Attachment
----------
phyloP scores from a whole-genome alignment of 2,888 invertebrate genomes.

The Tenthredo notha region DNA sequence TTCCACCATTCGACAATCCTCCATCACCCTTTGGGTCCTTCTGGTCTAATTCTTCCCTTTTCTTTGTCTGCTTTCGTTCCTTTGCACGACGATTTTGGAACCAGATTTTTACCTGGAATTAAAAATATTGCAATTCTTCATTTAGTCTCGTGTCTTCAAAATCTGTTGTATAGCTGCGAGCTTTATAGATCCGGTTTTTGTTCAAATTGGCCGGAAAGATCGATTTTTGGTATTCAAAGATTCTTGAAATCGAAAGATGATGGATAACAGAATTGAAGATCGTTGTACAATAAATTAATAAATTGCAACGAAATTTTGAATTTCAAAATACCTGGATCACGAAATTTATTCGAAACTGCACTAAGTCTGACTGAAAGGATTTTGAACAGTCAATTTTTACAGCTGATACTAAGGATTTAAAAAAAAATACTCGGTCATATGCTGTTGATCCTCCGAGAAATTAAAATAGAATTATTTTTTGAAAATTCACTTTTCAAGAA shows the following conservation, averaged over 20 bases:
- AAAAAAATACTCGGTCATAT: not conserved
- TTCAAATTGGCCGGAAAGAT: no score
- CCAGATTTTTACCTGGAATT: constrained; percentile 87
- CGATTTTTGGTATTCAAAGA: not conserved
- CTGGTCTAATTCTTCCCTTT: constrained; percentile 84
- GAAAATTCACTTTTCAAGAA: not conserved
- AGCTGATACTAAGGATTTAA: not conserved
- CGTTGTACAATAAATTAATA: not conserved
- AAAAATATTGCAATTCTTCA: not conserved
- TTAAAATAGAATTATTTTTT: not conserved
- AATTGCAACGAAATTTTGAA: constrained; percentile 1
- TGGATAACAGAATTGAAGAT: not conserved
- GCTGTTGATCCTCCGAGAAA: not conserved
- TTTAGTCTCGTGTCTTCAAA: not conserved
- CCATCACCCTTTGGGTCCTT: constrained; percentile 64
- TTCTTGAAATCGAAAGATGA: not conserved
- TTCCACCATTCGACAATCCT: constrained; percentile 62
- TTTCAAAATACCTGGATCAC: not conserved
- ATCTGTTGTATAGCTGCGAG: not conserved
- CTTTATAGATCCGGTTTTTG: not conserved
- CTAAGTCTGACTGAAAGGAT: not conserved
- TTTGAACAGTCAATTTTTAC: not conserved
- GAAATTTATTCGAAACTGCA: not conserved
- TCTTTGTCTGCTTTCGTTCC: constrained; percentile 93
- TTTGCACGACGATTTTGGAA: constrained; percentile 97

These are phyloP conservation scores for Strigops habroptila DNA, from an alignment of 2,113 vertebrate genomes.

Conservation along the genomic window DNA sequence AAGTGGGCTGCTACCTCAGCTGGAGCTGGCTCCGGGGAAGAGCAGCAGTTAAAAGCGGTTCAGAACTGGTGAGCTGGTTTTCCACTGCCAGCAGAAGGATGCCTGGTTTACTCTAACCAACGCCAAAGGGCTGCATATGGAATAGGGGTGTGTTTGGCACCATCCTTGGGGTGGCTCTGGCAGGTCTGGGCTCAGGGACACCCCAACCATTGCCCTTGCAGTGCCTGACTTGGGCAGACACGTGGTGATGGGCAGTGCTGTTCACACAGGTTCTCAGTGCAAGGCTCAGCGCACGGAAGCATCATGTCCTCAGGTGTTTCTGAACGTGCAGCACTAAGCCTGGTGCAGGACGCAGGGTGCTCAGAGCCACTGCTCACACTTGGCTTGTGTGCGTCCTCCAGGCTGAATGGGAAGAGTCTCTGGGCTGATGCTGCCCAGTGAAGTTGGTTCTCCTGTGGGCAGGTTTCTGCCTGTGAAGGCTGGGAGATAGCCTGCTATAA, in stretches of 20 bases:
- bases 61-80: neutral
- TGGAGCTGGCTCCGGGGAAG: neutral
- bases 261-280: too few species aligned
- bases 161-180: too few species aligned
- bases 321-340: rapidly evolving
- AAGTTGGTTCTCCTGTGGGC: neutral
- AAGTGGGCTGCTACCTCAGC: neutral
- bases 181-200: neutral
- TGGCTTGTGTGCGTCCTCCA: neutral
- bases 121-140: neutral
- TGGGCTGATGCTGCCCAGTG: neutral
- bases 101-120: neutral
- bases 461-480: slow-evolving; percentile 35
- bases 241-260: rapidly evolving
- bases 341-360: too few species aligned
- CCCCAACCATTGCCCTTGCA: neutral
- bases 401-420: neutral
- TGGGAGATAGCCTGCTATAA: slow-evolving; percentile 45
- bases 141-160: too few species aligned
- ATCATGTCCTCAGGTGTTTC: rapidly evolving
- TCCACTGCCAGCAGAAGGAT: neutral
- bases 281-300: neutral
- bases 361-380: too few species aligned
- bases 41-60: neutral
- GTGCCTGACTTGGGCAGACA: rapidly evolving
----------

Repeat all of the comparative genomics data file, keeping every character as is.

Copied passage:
phyloP scores from a whole-genome alignment of 2,888 invertebrate genomes.

The Tenthredo notha region DNA sequence TTCCACCATTCGACAATCCTCCATCACCCTTTGGGTCCTTCTGGTCTAATTCTTCCCTTTTCTTTGTCTGCTTTCGTTCCTTTGCACGACGATTTTGGAACCAGATTTTTACCTGGAATTAAAAATATTGCAATTCTTCATTTAGTCTCGTGTCTTCAAAATCTGTTGTATAGCTGCGAGCTTTATAGATCCGGTTTTTGTTCAAATTGGCCGGAAAGATCGATTTTTGGTATTCAAAGATTCTTGAAATCGAAAGATGATGGATAACAGAATTGAAGATCGTTGTACAATAAATTAATAAATTGCAACGAAATTTTGAATTTCAAAATACCTGGATCACGAAATTTATTCGAAACTGCACTAAGTCTGACTGAAAGGATTTTGAACAGTCAATTTTTACAGCTGATACTAAGGATTTAAAAAAAAATACTCGGTCATATGCTGTTGATCCTCCGAGAAATTAAAATAGAATTATTTTTTGAAAATTCACTTTTCAAGAA shows the following conservation, averaged over 20 bases:
- AAAAAAATACTCGGTCATAT: not conserved
- TTCAAATTGGCCGGAAAGAT: no score
- CCAGATTTTTACCTGGAATT: constrained; percentile 87
- CGATTTTTGGTATTCAAAGA: not conserved
- CTGGTCTAATTCTTCCCTTT: constrained; percentile 84
- GAAAATTCACTTTTCAAGAA: not conserved
- AGCTGATACTAAGGATTTAA: not conserved
- CGTTGTACAATAAATTAATA: not conserved
- AAAAATATTGCAATTCTTCA: not conserved
- TTAAAATAGAATTATTTTTT: not conserved
- AATTGCAACGAAATTTTGAA: constrained; percentile 1
- TGGATAACAGAATTGAAGAT: not conserved
- GCTGTTGATCCTCCGAGAAA: not conserved
- TTTAGTCTCGTGTCTTCAAA: not conserved
- CCATCACCCTTTGGGTCCTT: constrained; percentile 64
- TTCTTGAAATCGAAAGATGA: not conserved
- TTCCACCATTCGACAATCCT: constrained; percentile 62
- TTTCAAAATACCTGGATCAC: not conserved
- ATCTGTTGTATAGCTGCGAG: not conserved
- CTTTATAGATCCGGTTTTTG: not conserved
- CTAAGTCTGACTGAAAGGAT: not conserved
- TTTGAACAGTCAATTTTTAC: not conserved
- GAAATTTATTCGAAACTGCA: not conserved
- TCTTTGTCTGCTTTCGTTCC: constrained; percentile 93
- TTTGCACGACGATTTTGGAA: constrained; percentile 97

These are phyloP conservation scores for Strigops habroptila DNA, from an alignment of 2,113 vertebrate genomes.

Conservation along the genomic window DNA sequence AAGTGGGCTGCTACCTCAGCTGGAGCTGGCTCCGGGGAAGAGCAGCAGTTAAAAGCGGTTCAGAACTGGTGAGCTGGTTTTCCACTGCCAGCAGAAGGATGCCTGGTTTACTCTAACCAACGCCAAAGGGCTGCATATGGAATAGGGGTGTGTTTGGCACCATCCTTGGGGTGGCTCTGGCAGGTCTGGGCTCAGGGACACCCCAACCATTGCCCTTGCAGTGCCTGACTTGGGCAGACACGTGGTGATGGGCAGTGCTGTTCACACAGGTTCTCAGTGCAAGGCTCAGCGCACGGAAGCATCATGTCCTCAGGTGTTTCTGAACGTGCAGCACTAAGCCTGGTGCAGGACGCAGGGTGCTCAGAGCCACTGCTCACACTTGGCTTGTGTGCGTCCTCCAGGCTGAATGGGAAGAGTCTCTGGGCTGATGCTGCCCAGTGAAGTTGGTTCTCCTGTGGGCAGGTTTCTGCCTGTGAAGGCTGGGAGATAGCCTGCTATAA, in stretches of 20 bases:
- bases 61-80: neutral
- TGGAGCTGGCTCCGGGGAAG: neutral
- bases 261-280: too few species aligned
- bases 161-180: too few species aligned
- bases 321-340: rapidly evolving
- AAGTTGGTTCTCCTGTGGGC: neutral
- AAGTGGGCTGCTACCTCAGC: neutral
- bases 181-200: neutral
- TGGCTTGTGTGCGTCCTCCA: neutral
- bases 121-140: neutral
- TGGGCTGATGCTGCCCAGTG: neutral
- bases 101-120: neutral
- bases 461-480: slow-evolving; percentile 35
- bases 241-260: rapidly evolving
- bases 341-360: too few species aligned
- CCCCAACCATTGCCCTTGCA: neutral
- bases 401-420: neutral
- TGGGAGATAGCCTGCTATAA: slow-evolving; percentile 45
- bases 141-160: too few species aligned
- ATCATGTCCTCAGGTGTTTC: rapidly evolving
- TCCACTGCCAGCAGAAGGAT: neutral
- bases 281-300: neutral
- bases 361-380: too few species aligned
- bases 41-60: neutral
- GTGCCTGACTTGGGCAGACA: rapidly evolving